Suffolk Farming 20 in 20

Strawberries at Lodge farm, Lindsey during Open Farm Sunday

Farmers in Suffolk are marking 100 years of NFU history with a unique photographic record of agriculture in the county today.

The NFU has worked with photographer Warren Page to capture 20 images that depict a year-in-the-life of Suffolk farming. The project forms part of centenary celebrations for the NFU’s county branch.

The aim is to reflect Suffolk agriculture as it is in 2020, featuring different farming sectors and farm diversifications and with a strong focus on the people who work within our vital food and farming industry.

NFU Suffolk County Chairman Glenn Buckingham said: “The centenary is a wonderful opportunity to reflect on everything that farmers have achieved over the past 100 years but it’s not all about our history.

“We also want to celebrate Suffolk agriculture as it is today – and these 20 striking images will provide a lasting legacy of food and farming in our centenary year.”

The exhibition was due to be unveiled at Suffolk Show 2020 but we are putting the photos online instead so they can still be enjoyed despite the show’s cancellation.

About the photographer

Warren Page is a professional photographer based on the Essex/Suffolk border with more than 25 years working for newspapers, magazines, businesses and organisations. More information about Warren is available here.

A picture of Warren Page_73506

NFU Suffolk centenary: A year in pictures

Click on an image below to open the photo gallery. You'll also find behind the scenes notes from the photographer, Warren Page, under each image:

<h4>Suffolk Show</h4> <p>Suffolk pig farmer Peter Mortimer of the Metfield Pig Herd chalks up another award at Suffolk Show in 2019. This was Peter’s 50th year of exhibiting and fellow exhibitors presented him with a painting of himself commentating at the show to mark the landmark occasion. Photo: Nikon D4s + 24mm F1.8 1/250 @ F10 ISO 250</p><p>Warren’s comments: <em>I think that the public don’t often realise that the Suffolk Show is an agricultural show. Behind the main ring glitz, trade stands and horse-jumping there’s a vibrant competition between farmers to decide who has the best livestock. It was interesting to watch the judging and the friendly rivalry within the small rings. Mr Mortimer looks like a proud winner to me.</em></p>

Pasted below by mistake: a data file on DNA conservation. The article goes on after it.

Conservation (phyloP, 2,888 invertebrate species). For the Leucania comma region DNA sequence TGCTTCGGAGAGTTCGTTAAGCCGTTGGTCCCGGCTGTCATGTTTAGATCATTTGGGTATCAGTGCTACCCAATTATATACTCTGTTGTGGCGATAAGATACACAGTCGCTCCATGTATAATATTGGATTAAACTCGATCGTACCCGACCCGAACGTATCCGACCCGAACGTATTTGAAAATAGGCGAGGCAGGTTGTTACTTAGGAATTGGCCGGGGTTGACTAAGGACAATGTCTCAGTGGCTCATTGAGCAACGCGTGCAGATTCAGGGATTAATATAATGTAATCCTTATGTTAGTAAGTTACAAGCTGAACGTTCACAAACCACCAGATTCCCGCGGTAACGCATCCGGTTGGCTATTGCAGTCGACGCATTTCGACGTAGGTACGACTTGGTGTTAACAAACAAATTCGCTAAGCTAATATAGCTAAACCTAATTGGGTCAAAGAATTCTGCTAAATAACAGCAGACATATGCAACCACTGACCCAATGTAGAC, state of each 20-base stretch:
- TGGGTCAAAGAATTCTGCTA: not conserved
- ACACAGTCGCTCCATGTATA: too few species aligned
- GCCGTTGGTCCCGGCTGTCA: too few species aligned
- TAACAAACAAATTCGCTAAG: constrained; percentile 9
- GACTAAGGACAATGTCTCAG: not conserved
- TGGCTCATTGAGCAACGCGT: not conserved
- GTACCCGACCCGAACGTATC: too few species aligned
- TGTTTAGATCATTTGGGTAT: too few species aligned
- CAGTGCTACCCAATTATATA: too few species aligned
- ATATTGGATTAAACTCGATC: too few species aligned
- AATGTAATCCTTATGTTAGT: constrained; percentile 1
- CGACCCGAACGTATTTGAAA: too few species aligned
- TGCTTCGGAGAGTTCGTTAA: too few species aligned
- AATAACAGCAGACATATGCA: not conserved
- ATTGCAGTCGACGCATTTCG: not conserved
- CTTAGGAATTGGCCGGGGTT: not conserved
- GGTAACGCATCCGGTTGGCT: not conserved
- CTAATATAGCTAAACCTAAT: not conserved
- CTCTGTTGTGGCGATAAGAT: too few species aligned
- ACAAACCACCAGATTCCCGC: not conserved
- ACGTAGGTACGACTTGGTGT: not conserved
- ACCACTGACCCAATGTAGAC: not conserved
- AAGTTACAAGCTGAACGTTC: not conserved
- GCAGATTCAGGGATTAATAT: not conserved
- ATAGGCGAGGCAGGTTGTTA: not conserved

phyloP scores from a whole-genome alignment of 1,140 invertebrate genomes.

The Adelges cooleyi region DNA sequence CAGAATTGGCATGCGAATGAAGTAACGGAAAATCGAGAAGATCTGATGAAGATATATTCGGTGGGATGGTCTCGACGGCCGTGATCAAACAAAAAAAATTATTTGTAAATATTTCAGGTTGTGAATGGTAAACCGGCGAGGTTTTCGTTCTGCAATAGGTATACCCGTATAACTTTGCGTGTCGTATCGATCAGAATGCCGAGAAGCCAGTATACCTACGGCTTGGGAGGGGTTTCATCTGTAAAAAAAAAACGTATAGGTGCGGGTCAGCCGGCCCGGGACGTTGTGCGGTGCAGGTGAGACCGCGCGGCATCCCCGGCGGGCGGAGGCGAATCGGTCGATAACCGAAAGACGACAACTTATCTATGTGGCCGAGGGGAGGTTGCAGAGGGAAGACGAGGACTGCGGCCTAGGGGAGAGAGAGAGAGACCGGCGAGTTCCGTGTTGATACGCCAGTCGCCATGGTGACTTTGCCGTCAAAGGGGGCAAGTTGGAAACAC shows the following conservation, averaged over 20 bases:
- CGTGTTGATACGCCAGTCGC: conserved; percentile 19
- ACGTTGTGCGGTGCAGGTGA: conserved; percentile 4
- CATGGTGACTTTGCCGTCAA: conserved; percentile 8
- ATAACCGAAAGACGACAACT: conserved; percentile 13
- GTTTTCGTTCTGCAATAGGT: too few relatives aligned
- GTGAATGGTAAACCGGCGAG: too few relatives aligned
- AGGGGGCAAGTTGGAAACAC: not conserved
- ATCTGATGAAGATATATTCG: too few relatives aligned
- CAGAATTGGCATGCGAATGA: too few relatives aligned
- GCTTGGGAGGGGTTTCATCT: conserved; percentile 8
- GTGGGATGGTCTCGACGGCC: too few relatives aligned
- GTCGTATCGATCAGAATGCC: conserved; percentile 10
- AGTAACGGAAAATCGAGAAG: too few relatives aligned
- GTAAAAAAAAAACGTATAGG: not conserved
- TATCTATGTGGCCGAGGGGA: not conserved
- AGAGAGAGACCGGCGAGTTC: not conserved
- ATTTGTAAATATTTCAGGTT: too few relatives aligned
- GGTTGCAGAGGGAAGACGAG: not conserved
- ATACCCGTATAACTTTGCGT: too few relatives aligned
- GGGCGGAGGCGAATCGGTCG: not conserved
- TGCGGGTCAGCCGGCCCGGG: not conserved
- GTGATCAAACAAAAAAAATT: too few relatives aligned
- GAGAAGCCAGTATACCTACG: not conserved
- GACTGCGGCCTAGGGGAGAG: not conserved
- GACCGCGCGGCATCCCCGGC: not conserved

<h4>Open Farm Sunday - Strawberries at Lodge Farm, Lindsey</h4> <p>Matthew Walker and his two friends Alex and William exploring the lanes between the strawberry plants at Lindsey Lodge Farm, near Hadleigh on Open Farm Sunday 2019. The farm grows strawberries, raspberries, runner beans and flowers and all produce is sold locally. Photo: Nikon D4s + 80-200mm F2.8 135mm 1/2000 @ F4 ISO 320</p><p>Warren’s comments: <em>Open Farm Sunday seems like an age ago now. A nice day on a farm with loads of visitors exploring and not a two metre distancing sign in sight.</em></p>
<h4>Environmental stewardship at Lodge Farm, Westhorpe</h4><p>Farmer Brian Barker standing between the crop and the flower and grass margins at Lodge Farm, Westhorpe. Brian runs the farm with his cousin Patrick and they have introduced measures for wildlife and the environment while maintaining a modern, intensive arable enterprise. Photo: Nikon D4 + 300mm F2.8 1/2000 @ F5 ISO 160</p><p>Warren’s comments: <em>This shot was taken from a fair distance away with a long lens. The idea was to clearly show the defining line between the margin and the crop.</em></p>
<h4>Outdoor pigs at Great Saxham near Bury St Edmunds</h4><p>George Gittus pictured with his daughter Hetty and son Freddie with a sow and piglets near Brandon. His family has farmed in west Suffolk for more than 150 years. As well as the outdoor pig enterprise, the farm includes arable crops, a business park and an anaerobic digestion plant. Photo: Nikon D4 + 80-200mm F2.8 130mm 1/2500 @ F5 ISO 400</p><p>Warren’s comments: <em>This shoot was pretty quiet until I suggested that George hold a piglet for an alternative shot to this one. The piglet squealed, the sow moved towards us and then the piglet decided to make a mess all down George’s nice clean shirt.</em></p>